The EU launched an action plan of Financing Sustainable Growth to meet its European Green Deal objectives. This classification system provides definitions for which economic activities can be considered sustainable. It simply answers the question: ‘What is green?’ The goal is to direct investors towards sustainable economic activities, which is necessary to meet the climate targets for 2030 and 2050. This article will explain how this system works and how it will affect businesses.
The EU taxonomy
The EU taxonomy is a classification system that determines which activities are environmentally sustainable and which are not. An economic activity is sustainable if it:
a) contributes to at least one of the six environmental objectives and
b) does not harm any of the other five environmental objectives, while complying with minimum social safeguards and technical screening criteria (TSC). These technical screening criteria are developed in delegated acts.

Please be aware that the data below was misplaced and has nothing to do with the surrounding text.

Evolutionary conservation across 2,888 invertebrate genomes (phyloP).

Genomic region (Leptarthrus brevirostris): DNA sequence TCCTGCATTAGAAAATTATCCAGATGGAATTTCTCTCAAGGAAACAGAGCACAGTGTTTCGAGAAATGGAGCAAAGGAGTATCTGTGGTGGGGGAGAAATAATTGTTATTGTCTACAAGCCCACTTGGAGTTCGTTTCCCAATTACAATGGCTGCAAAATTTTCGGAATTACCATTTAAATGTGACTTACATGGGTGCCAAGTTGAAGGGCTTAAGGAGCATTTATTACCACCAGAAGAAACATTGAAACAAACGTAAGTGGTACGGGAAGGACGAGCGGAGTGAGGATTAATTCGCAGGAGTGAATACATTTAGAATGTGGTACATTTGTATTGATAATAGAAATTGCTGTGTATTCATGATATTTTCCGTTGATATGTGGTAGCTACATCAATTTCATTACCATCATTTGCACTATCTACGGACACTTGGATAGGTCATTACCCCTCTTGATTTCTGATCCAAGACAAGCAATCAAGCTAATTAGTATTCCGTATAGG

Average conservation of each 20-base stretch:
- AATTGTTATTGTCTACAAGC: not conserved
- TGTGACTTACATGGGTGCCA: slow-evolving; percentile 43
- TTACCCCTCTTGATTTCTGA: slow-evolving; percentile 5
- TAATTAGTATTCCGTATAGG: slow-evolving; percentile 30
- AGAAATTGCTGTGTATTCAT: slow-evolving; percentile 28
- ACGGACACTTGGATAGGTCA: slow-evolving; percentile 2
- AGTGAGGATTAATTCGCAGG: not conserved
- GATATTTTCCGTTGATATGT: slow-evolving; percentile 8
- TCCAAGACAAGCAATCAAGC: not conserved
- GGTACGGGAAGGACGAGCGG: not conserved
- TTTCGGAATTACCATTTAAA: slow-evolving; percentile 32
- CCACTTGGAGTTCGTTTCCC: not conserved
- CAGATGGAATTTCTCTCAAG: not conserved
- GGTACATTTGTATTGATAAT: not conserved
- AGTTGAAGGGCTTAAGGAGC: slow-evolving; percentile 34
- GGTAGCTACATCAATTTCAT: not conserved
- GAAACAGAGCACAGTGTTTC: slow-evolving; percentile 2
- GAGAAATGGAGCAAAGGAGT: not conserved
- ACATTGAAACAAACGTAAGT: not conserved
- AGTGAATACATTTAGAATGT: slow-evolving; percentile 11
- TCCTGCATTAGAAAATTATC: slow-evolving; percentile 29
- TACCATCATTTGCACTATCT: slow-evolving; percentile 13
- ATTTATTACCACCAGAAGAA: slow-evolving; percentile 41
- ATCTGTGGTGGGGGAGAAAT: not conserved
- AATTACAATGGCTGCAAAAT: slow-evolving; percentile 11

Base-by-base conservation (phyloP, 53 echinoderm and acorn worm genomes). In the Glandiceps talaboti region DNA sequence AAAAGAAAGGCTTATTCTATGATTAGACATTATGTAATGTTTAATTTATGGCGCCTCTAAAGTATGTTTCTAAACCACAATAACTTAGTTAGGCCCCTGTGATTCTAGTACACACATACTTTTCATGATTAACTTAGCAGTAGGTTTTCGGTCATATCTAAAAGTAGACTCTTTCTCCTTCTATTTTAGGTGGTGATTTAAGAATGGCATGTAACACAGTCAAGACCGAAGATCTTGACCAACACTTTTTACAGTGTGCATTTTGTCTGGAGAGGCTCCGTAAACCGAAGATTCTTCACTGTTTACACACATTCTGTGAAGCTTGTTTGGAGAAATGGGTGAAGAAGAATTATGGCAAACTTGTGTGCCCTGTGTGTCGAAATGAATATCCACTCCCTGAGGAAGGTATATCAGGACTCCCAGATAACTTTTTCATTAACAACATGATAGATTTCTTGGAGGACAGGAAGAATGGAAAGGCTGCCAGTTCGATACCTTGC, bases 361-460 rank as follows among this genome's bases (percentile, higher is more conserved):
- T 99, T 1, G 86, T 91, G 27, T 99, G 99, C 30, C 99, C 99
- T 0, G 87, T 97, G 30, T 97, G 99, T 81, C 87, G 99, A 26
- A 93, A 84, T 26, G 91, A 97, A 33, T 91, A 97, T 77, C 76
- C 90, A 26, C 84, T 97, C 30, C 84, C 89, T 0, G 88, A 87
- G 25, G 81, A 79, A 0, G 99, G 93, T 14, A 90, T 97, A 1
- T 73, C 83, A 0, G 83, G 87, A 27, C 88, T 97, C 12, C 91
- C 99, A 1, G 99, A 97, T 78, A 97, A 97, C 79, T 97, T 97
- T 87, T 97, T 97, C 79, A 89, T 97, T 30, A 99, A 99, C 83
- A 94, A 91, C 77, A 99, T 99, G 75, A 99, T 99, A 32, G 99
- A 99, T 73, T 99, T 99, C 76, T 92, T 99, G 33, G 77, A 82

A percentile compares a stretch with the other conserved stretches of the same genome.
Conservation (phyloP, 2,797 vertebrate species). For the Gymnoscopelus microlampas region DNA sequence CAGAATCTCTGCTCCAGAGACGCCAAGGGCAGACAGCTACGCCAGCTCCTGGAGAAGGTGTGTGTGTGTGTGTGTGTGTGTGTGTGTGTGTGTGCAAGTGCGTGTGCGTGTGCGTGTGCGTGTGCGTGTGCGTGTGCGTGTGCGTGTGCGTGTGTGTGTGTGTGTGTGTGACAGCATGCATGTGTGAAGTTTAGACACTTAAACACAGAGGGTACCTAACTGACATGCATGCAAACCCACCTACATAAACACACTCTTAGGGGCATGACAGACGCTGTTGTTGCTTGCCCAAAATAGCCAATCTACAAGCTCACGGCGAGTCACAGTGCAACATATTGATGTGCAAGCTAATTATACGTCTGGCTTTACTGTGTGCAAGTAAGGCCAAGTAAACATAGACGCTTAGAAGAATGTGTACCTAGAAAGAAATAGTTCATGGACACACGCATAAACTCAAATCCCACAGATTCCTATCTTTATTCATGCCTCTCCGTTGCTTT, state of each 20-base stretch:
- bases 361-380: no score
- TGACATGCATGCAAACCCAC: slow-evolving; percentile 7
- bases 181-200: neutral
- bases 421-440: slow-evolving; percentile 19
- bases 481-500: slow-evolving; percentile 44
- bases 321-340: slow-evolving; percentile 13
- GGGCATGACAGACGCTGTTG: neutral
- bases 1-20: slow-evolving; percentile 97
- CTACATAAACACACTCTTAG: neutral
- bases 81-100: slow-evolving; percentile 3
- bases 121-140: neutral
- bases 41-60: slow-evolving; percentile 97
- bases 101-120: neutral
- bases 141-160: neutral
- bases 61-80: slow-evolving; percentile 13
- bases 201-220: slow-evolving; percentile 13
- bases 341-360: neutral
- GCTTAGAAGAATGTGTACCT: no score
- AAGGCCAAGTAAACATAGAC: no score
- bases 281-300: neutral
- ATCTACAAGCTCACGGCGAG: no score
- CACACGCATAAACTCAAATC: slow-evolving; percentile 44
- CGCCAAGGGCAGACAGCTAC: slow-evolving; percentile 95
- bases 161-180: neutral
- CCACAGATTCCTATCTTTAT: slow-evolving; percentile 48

The six environmental objectives
The six environmental objectives include:
- Climate change mitigation
- Climate change adaptation
- Sustainable use and protection of water and marine resources
- Transition to a circular economy, waste prevention and recycling
- Pollution prevention and control
- Healthy ecosystem
The Taxonomy delegated acts will state clear, consistent and objective criteria for activities to define what it means to make a substantial contribution to the objectives.
What is the impact on companies that can be expected in 2022? Businesses should start assessing which activities are considered environmentally sustainable and which are not aligned with the Taxonomy. This offers possibilities for companies to adjust activities to gain taxonomy alignment and to plan their environmental transition. Also, alongside the Sustainability Reporting Directive, the EU taxonomy will ensure that reporting companies under the scope of CSRD will disclose their environmental performance.
In conclusion, the EU Taxonomy provides a definition of ‘what is green’ to help companies, investors and policymakers align on a common goal of decarbonising the future. The tool aims to create a common definition on green activities and is expected to encourage a transition towards investing in sustainable, green projects.